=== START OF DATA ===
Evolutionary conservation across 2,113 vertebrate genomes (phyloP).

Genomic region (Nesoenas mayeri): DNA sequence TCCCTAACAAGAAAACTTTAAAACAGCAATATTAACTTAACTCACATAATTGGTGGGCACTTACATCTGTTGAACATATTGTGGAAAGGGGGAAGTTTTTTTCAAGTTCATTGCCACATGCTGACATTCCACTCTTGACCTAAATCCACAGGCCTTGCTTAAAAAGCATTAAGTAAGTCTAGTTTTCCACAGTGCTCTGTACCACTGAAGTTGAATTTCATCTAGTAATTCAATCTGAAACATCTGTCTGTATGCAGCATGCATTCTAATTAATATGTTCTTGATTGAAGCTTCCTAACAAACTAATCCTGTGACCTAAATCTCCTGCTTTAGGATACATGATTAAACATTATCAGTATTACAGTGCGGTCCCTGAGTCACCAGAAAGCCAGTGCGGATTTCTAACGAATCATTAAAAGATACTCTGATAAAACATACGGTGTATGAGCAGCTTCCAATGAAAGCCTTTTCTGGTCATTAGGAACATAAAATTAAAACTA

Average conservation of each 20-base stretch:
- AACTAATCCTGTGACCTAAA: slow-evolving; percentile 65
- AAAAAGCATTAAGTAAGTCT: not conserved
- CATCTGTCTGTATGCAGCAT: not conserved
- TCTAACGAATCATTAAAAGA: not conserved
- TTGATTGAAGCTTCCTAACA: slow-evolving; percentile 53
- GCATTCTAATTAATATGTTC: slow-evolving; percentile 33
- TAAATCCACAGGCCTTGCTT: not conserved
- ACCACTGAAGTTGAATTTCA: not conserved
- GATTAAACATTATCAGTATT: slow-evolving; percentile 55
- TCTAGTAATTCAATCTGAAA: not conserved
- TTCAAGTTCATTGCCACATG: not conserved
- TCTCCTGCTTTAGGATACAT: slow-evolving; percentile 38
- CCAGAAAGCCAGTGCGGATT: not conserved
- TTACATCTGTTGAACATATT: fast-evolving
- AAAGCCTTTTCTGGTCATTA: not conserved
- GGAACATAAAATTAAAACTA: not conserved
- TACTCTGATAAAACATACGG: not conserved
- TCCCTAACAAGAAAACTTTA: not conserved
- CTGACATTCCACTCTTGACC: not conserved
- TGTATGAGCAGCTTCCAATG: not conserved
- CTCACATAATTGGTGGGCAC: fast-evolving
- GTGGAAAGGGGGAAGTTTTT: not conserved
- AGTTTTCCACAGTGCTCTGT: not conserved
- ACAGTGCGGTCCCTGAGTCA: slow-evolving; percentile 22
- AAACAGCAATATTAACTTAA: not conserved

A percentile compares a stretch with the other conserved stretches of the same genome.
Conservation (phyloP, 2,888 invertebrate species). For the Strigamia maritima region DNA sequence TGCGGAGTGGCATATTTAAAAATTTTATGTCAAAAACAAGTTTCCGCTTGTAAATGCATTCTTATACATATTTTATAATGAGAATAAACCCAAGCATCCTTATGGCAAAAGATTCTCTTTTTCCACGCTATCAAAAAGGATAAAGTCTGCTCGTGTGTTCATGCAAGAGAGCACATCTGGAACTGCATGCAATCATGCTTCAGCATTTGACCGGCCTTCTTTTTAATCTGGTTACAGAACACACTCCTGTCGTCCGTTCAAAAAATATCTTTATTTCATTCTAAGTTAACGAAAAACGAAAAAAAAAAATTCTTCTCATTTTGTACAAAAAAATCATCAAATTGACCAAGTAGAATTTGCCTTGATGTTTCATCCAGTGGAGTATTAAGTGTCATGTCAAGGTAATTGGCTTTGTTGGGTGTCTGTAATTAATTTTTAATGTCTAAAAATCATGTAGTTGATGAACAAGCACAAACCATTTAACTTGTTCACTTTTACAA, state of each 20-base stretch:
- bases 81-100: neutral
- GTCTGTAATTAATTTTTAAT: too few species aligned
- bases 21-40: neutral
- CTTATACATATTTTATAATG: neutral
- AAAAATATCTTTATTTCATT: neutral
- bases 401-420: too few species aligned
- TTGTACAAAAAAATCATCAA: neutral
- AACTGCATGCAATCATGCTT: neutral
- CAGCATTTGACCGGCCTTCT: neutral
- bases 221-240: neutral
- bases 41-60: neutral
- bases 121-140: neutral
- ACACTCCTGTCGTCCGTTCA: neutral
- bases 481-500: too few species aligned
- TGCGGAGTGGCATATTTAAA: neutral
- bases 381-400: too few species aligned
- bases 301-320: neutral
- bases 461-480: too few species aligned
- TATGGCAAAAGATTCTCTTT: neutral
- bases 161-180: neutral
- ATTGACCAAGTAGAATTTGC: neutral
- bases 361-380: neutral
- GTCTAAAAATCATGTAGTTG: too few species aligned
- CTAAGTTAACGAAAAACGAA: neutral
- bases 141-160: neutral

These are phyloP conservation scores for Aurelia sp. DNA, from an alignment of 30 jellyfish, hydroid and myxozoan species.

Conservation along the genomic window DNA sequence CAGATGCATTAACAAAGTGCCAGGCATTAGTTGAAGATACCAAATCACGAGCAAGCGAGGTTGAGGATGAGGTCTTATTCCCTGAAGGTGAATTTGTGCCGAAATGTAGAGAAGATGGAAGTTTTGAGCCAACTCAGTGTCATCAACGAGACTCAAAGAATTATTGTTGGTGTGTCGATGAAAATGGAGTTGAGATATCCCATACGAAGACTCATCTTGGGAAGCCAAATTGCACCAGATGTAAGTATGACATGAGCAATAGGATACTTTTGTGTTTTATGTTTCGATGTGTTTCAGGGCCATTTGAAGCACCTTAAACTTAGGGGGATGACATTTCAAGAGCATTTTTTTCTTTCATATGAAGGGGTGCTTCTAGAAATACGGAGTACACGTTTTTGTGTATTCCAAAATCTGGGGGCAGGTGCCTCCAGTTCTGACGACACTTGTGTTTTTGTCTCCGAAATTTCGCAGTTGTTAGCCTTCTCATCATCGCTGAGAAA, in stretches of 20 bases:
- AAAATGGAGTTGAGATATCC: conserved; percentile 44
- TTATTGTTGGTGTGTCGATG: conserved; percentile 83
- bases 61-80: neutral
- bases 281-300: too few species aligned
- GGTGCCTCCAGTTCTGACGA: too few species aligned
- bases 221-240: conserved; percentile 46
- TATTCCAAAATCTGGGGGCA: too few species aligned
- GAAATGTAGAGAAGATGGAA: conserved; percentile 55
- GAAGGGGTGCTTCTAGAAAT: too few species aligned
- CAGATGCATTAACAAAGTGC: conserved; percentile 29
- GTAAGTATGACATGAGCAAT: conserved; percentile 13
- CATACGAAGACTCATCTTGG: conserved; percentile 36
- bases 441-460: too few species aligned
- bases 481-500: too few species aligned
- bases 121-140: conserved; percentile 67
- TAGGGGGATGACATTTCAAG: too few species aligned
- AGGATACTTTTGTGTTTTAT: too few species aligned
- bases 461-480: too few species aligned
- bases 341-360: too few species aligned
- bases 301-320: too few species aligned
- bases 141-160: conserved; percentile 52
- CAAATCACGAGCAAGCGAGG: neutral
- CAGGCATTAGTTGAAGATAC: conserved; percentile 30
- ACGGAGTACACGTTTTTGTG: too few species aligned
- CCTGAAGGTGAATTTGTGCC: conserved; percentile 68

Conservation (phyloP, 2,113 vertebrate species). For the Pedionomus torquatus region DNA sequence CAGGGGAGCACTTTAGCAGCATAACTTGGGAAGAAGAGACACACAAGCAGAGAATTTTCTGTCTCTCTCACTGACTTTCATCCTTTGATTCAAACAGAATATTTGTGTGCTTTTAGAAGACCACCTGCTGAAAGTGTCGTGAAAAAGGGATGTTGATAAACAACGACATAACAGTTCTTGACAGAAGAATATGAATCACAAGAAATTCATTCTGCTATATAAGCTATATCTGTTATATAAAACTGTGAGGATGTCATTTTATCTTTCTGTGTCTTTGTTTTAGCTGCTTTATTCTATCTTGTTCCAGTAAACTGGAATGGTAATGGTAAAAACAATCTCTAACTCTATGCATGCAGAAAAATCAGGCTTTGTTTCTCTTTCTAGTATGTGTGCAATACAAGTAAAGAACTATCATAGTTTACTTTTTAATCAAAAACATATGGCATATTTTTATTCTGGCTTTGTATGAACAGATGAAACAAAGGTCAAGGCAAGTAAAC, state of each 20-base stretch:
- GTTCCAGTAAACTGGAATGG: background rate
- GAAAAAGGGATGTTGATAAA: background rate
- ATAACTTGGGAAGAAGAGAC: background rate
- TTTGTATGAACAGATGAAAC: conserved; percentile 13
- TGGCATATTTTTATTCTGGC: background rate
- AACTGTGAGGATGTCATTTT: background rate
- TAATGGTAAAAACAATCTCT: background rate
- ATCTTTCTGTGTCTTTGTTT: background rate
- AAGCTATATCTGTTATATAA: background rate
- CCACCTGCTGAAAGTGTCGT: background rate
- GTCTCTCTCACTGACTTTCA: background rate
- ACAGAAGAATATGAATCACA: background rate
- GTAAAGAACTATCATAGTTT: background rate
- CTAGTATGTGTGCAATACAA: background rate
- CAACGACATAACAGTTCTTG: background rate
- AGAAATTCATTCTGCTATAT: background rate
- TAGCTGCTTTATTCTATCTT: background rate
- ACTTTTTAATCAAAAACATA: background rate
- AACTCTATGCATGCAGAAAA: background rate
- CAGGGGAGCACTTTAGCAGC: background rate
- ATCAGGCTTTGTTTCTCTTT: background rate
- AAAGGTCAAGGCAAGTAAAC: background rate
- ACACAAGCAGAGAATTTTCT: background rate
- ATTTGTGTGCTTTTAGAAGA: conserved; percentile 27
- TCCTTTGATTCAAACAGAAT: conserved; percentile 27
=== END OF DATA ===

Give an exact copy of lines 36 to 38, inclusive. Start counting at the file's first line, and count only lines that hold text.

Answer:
- bases 401-420: too few species aligned
- TTGTACAAAAAAATCATCAA: neutral
- AACTGCATGCAATCATGCTT: neutral